LPC Gives Its Blessing for Dumbo Townhouse Build

Yesterday the Landmarks Preservation Commission approved plans for townhouses on Pearl Street in Dumbo. The LPC sent the plans back to the drawing board in February. Since then, developers Alloy Development reduced the building’s height by a floor. Curbed attended the hearing, where one commissioner said, “I think it’s a little landmark in the making.” According to Curbed, the five townhouses will each have “four bedrooms, three baths, 20-foot parlor floor ceilings, fireplaces, skylit rooms throughout, and roof terraces.” Alloy will begin demolishing the existing garage at the site in a few months. A rendering of the proposed houses can be seen at center right in the photo above.
Dumbo’s First Townhouses Win Landmarks Approval [Brownstoner]
Facade Proposal Revealed for 55-57 Pearl Street Townhouses [Brownstoner]
New Building Proposed for Dumbo Graffiti Garage [Brownstoner]
Dumbo Lot Sells for $4.25 Million [Brownstoner]
Rendering by Alloy via Curbed

7 Comment

  • Ugh. They’re so ugly. What is the LPC good for when they approve projects this?

  • How did those preservationists and architects get appointed to the LPC when their understanding of good practice is so inferior to Ben’s? Maybe they bribed someone or it was nespotism or something.

  • More solid middle-class housing for families in that mid-range two to five million dollars a year bracket.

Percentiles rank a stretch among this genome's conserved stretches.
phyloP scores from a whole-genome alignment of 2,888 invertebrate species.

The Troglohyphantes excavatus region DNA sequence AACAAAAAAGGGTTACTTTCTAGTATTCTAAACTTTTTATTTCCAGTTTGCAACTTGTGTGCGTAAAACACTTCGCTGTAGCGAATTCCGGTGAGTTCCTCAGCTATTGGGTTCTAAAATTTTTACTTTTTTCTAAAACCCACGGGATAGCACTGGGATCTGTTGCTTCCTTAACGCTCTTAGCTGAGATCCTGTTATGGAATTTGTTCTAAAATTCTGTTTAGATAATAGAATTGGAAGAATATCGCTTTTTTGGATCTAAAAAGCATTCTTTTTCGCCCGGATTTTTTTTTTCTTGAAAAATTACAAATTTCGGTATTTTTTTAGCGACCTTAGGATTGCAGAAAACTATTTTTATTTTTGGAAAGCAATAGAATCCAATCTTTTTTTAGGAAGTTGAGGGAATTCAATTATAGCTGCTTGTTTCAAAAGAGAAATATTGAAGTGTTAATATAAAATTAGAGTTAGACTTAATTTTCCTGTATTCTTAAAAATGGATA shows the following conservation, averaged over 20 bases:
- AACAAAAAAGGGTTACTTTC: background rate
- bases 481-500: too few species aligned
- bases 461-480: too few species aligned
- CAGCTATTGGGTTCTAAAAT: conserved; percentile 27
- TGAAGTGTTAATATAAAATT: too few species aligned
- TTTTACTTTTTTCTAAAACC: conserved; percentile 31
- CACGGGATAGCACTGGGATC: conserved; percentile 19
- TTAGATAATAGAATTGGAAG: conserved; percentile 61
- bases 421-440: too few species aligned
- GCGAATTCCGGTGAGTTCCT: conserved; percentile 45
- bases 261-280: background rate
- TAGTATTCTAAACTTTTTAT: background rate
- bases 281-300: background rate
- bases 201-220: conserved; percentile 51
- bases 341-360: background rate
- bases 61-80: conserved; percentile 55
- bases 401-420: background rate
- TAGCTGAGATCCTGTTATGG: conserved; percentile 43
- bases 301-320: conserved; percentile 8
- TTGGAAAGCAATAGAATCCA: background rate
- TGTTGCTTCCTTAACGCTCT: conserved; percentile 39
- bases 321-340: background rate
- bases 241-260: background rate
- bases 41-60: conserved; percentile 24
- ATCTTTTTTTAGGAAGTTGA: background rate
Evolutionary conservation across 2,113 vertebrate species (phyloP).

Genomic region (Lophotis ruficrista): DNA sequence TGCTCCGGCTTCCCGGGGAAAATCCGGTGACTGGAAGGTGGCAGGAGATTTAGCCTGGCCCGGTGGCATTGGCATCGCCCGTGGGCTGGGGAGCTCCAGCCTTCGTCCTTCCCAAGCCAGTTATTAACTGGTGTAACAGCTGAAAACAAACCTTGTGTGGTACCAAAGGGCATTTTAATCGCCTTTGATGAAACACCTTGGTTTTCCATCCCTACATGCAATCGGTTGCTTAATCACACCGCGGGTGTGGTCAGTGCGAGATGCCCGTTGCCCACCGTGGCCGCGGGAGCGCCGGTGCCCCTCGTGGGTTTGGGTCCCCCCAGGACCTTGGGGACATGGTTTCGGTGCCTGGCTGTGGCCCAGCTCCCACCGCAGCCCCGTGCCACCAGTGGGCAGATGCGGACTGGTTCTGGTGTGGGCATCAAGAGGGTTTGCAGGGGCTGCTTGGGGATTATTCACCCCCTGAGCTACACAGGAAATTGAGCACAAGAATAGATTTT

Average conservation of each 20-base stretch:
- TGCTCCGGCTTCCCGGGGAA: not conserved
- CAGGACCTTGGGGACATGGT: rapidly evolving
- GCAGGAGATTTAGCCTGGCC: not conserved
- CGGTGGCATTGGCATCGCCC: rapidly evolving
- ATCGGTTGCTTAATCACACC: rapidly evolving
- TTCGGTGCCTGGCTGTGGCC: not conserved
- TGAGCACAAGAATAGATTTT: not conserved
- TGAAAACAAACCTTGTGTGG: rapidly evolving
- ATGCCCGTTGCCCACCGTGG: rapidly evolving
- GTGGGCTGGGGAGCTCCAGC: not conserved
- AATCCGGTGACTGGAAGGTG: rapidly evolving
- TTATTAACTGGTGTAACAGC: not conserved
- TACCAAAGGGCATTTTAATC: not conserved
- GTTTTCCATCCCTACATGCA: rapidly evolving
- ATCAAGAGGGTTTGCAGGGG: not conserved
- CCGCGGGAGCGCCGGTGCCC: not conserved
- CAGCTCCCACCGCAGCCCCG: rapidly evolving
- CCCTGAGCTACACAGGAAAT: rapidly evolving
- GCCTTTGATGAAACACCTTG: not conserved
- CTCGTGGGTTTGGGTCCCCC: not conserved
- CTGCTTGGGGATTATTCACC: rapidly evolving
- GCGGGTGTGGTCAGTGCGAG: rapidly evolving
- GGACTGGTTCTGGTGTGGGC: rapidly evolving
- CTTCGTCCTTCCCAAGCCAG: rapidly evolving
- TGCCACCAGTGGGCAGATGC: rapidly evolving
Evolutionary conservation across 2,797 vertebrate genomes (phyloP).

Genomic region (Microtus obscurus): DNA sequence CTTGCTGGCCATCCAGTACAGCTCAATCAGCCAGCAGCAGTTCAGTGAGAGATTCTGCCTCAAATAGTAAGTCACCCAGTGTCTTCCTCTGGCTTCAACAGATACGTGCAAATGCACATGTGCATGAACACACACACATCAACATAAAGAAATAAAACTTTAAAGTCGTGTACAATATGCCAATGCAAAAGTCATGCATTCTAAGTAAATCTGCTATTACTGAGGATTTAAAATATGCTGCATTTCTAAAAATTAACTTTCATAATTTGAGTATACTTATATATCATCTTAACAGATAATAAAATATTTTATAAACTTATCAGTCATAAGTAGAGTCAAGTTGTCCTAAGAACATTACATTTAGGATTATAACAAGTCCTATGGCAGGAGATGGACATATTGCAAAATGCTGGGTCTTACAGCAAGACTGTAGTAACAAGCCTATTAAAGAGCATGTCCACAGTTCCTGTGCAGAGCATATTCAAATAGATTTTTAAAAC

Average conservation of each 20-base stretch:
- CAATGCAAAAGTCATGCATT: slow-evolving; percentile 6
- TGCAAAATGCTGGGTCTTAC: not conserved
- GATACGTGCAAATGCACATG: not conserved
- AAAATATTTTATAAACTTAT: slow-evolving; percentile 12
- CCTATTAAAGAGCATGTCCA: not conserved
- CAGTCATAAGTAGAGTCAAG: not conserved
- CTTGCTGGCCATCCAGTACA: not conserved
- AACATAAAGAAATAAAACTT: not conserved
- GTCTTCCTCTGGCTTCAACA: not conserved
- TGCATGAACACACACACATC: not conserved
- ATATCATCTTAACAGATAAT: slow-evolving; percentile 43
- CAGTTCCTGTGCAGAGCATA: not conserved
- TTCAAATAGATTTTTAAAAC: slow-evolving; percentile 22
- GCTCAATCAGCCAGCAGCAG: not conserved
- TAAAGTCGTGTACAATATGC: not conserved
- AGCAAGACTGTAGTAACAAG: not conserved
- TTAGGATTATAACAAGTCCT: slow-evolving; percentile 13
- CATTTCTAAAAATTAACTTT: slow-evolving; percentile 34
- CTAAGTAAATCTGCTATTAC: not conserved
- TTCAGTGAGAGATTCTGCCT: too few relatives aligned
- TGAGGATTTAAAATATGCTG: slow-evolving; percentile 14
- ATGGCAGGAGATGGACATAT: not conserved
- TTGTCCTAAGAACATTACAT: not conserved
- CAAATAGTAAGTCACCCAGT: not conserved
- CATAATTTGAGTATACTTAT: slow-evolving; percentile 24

• Hopefully they will be more attractive in person. They do look quite ugly in the rendering which in my experience is almost always nicer than the real buildings.

    This building will have a noise issue being right next to the bridge. Im sure it will be whisper quiet inside but you’ll never be able to open your windows without hearing the roar of a train every 5 – 10 minutes.

  • The LPC has a specific mandate. They cannot regulate all aspects of new design in historic districts; they can only assess the impact on the area – usually through massing and material selection. I think it looks quite nice, sort of like the Enrique Norten building in Park Slope. I’m not surprised the architects on the Commission liked it.

  • m926bk hit the nail on the head; LPC was looking at height and scale issues. While I’m not swooning over this design, this area has a history as an industrial zone there is a lot more leeway in materials and designs that they will approve. If this had been proposed for a brownstone neighborhood they would have been repeatedly raked over the coals. Still, we know there will be some contemporary-design buildings built; which is often better than a grim pastiche of past styles that pop-up elsewhere.